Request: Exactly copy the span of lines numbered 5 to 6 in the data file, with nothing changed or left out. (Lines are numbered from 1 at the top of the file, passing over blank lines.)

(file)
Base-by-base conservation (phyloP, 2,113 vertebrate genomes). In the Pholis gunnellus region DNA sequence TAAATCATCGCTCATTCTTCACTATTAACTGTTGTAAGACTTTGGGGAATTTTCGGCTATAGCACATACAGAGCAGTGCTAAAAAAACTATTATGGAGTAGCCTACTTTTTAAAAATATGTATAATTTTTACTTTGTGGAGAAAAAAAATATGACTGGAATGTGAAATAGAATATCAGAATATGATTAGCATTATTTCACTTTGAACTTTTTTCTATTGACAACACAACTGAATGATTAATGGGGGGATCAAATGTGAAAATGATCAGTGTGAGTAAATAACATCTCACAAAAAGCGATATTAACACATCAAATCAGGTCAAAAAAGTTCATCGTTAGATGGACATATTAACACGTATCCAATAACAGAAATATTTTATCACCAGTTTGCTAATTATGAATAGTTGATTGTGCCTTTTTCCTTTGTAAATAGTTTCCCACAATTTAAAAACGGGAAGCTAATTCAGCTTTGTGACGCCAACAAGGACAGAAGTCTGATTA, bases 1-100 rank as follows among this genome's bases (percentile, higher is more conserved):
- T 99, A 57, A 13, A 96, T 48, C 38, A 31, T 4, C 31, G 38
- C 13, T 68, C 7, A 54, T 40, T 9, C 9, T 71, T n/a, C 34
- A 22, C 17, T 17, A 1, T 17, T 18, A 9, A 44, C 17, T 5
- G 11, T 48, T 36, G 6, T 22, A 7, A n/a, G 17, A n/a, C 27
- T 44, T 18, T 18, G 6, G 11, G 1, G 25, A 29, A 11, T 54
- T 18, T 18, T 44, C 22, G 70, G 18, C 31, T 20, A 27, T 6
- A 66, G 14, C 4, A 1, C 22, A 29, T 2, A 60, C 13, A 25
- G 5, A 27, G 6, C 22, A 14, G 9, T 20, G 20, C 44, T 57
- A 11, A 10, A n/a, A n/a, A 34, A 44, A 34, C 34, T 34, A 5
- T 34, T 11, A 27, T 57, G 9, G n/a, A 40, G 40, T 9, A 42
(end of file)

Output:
- G 11, T 48, T 36, G 6, T 22, A 7, A n/a, G 17, A n/a, C 27
- T 44, T 18, T 18, G 6, G 11, G 1, G 25, A 29, A 11, T 54